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combat injury

James Nachtwey

James Nachtwey (born 1948) is an influential American photojournalist and war photographer who has been awarded the Overseas Press Club's coveted Robert Capa Gold Medal an unprecedented 5 times. In 2003, he was injured by a grenade in an attack on his convoy while serving as a TIME contributing correspondent in Baghdad.

Early life

Nachtwey was born in Syracuse, New York. He grew up in Massachusetts, graduated from Leominster High School and attended Dartmouth College from 1966 - 1970, where he was a member of Casque and Gauntlet, played rugby, and studied Art History and Political Science. Influenced by imagery from the Vietnam War and the American Civil Rights movement, he taught himself photography.

After graduating from college, Nachtwey held a series of jobs, including work as a truck driver and on merchant ships. During this period Nachtwey fell in love with photography. He acquired skills in these jobs that would later prove useful to him as he navigated the globe in search of news stories.

Photography

Nachtwey started working as a newspaper photographer in 1976 at a small newspaper in New Mexico. In 1980, he moved to New York and began working as a freelance photographer. In 1981, Nachtwey covered his first overseas assignment in Northern Ireland illustrating civil strife. He has documented a variety of armed conflicts and social issues, spending time in South Africa, Latin America, the Middle East, Russia, Eastern Europe, the former Soviet Union shooting pictures of war, conflict and famine, and images of socio-political issues (pollution, crime and punishment) in Western Europe and the United States. He currently lives in New York City.

In 1994, Nachtwey was covering the upcoming elections in South Africa, the first non-racial ones in decades. As an associate of the Bang-Bang Club, he was at the scene when Ken Oosterbroek was killed and Greg Marinovich was seriously injured.

Nachtwey had been injured previously in his work, but it was during his extensive coverage of the United States invasion of Iraq that he received his first combat injury. As Nachtwey, along with TIME correspondent Michael Weisskopf rode in the back of a humvee with the United States Army "Tomb Raiders" Survey Platoon, an insurgent threw a grenade into the vehicle. Weisskopf grabbed the grenade to throw it out of the humvee, but it exploded in his hand. Two soldiers were injured in the explosion, along with the TIME journalists. Nachtwey managed to take several photographs of medic Billie Grimes treating Weisskopf before passing out. Both journalists were airlifted to Germany and later to hospitals in the United States. Nachtwey recovered sufficiently to return overseas to cover the tsunami in Southeast Asia of December 26, 2004.

Nachtwey has worked with TIME as a contract photographer since 1984. He worked for Black Star from 1980 until 1985 and was a member of Magnum Photos from 1986 until 2001. In 2001, he was a founding member of the VII Photo Agency.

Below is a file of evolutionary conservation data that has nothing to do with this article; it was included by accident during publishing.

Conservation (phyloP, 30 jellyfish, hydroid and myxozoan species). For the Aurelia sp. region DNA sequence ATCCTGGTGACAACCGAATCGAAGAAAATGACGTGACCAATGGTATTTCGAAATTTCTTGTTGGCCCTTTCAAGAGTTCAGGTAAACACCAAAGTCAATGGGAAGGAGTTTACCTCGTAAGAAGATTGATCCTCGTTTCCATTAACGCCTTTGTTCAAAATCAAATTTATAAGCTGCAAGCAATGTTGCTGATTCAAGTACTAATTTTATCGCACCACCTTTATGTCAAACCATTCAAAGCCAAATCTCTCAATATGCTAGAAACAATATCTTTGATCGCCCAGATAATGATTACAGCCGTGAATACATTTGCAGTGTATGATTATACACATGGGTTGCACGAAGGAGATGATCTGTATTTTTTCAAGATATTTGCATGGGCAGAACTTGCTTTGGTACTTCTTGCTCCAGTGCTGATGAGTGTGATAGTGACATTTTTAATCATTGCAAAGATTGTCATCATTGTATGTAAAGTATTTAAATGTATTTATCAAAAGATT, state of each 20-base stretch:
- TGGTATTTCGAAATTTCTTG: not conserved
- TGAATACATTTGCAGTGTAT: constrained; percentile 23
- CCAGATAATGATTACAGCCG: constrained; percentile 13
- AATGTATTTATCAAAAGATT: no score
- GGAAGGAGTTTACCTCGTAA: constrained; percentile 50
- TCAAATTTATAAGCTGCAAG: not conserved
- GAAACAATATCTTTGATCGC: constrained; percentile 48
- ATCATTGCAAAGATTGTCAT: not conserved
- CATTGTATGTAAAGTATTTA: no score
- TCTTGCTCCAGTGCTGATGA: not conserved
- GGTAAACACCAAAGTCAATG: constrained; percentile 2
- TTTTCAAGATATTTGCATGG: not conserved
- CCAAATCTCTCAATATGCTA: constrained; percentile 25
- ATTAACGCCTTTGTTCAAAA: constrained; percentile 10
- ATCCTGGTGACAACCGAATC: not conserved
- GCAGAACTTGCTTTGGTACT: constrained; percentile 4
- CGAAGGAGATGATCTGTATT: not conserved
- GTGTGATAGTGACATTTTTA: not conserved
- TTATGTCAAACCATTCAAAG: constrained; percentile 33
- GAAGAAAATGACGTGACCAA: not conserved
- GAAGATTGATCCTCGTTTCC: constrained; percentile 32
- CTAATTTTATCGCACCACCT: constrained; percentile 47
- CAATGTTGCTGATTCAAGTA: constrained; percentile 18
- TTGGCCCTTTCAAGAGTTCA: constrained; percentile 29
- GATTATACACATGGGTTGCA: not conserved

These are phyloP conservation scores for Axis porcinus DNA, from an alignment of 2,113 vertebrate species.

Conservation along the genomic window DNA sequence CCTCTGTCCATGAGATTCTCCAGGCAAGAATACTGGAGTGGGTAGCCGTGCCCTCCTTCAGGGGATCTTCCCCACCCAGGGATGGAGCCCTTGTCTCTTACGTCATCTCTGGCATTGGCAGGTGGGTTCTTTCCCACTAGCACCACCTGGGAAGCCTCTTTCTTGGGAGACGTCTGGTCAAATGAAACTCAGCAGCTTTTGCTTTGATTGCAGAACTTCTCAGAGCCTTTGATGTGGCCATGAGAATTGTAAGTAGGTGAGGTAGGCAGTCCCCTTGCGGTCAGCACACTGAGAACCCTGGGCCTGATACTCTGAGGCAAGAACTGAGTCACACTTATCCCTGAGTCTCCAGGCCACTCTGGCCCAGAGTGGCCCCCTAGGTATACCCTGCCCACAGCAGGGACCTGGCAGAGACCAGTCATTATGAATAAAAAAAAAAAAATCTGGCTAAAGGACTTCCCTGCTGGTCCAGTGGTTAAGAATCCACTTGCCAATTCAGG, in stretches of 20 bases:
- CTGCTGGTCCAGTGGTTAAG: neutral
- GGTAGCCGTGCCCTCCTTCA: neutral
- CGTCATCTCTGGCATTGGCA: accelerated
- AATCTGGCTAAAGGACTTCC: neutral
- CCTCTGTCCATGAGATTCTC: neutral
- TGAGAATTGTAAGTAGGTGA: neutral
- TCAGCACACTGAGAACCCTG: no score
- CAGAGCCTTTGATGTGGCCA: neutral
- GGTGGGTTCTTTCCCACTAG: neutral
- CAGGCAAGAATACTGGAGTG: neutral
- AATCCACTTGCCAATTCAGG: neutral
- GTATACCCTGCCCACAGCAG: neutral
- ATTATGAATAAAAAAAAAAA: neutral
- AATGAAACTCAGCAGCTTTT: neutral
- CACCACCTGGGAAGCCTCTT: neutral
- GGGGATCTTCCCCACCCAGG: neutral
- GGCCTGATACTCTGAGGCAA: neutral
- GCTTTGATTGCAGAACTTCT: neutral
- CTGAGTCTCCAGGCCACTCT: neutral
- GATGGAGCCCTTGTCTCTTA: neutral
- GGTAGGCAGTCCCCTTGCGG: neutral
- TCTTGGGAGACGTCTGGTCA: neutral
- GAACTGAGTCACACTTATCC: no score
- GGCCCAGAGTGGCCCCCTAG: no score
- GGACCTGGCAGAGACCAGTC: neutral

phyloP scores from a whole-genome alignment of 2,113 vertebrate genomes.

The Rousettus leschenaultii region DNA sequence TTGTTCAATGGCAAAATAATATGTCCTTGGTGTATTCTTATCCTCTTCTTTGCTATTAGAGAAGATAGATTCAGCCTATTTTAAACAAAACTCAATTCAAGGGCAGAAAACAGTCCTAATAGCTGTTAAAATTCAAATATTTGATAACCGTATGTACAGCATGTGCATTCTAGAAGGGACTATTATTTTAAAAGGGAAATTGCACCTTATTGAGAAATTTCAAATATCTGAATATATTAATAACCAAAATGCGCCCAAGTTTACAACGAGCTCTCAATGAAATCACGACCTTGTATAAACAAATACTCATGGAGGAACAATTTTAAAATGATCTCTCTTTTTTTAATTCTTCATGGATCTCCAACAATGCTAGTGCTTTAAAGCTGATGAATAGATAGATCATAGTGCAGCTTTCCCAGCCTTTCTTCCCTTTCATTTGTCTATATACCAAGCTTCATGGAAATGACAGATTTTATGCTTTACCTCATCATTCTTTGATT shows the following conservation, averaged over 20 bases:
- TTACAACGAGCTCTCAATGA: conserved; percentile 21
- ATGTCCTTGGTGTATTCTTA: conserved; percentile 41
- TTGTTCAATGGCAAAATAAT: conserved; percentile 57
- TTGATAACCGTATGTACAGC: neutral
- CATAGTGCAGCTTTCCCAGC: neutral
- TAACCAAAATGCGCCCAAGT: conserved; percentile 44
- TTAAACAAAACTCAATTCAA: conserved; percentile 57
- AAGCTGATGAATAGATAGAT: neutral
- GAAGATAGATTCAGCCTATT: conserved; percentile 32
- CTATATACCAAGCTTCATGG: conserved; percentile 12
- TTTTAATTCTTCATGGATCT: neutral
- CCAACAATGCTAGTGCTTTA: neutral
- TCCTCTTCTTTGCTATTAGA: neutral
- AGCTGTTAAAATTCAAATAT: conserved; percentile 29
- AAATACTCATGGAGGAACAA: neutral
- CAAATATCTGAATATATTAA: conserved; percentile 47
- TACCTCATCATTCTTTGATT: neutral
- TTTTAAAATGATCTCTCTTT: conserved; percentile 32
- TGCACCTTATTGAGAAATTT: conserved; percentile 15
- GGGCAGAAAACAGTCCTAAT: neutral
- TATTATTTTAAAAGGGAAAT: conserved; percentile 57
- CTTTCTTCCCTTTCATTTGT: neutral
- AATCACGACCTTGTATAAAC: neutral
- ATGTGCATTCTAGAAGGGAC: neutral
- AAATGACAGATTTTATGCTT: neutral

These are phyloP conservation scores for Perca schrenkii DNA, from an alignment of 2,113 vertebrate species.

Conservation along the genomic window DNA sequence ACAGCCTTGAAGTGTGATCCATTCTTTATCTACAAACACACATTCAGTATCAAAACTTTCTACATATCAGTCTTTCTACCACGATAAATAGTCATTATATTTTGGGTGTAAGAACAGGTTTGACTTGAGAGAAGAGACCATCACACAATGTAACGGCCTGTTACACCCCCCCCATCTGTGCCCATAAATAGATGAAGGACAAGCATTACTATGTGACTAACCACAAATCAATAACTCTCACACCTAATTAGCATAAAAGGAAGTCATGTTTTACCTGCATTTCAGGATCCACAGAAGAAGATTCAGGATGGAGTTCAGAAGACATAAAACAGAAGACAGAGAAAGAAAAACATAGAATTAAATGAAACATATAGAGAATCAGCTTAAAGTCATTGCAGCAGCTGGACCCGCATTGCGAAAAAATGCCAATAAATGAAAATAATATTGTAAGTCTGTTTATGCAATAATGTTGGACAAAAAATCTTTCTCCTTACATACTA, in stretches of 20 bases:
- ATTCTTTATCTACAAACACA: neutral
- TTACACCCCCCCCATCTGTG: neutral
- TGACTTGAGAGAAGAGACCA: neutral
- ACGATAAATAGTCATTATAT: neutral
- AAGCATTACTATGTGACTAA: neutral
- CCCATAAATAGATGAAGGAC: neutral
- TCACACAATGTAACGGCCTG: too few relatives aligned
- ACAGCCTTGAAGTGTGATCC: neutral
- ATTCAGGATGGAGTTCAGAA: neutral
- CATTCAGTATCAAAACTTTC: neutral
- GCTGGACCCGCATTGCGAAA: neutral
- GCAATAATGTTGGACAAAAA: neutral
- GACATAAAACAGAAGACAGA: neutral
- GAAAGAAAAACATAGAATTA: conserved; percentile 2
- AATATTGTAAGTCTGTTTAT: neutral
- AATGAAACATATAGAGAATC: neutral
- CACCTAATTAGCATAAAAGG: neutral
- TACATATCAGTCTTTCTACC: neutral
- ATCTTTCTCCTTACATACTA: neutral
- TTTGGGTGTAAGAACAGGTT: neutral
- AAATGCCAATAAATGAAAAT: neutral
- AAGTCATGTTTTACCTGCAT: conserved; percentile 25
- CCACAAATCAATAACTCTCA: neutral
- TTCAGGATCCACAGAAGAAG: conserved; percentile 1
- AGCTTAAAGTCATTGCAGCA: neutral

Nachtwey was present during the September 11, 2001 attacks on the World Trade Center, and produced a well known related body of work. He also compiled a photo essay on the effects of the Sudan conflict on civilians.

Awards, honors and films

Nachtwey photographs have been exhibited throughout Europe and the United States and he has received numerous prizes and awards including the World Press Photo award in 1994. Nachtwey has also been awarded the Overseas Press Club's coveted Robert Capa Gold Medal an unprecedented 5 times, in 1983, 1984, 1986, 1994 and 1998. In 2001, the documentary War Photographer was released, focusing on Nachtwey and his work. Directed by Christian Frei, the film received an Academy Award nomination for best documentary film.

In 2006, Nachtwey was awarded a Heinz Foundation Achievement Award, which carries a US $250,000 prize, for his body of work. Nachtwey is also one of three winners of the 2007 TED Prize. Each recipient was granted $100,000 and one "world-changing wish" to be revealed at the 2007 TED conference, in Monterey, California. Many members of the TED Community, and a group of world-class companies, have pledged support to help fulfill the wishes. Nachtwey's wish, revealed March 8, 2007, is this: "I'm working on a story that the world needs to know about. I wish for you to help me break it in a way that provides spectacular proof of the power of news photography in the digital age." Those who wish to help him will sign an NDA and help him "gain access to a place in the world where a critical situation is occurring and fully document it with photography; set a date to unveil the pictures and find a series of innovative ways to create powerful impact with them, using novel display technologies and the power of the Internet as well as media; and use the campaign to generate resources for organizations that are working to address and transform the situation." Early results of this work have been unveiled at XDRTB.org to document extensively drug-resistant tuberculosis throughout the world.

References

External links

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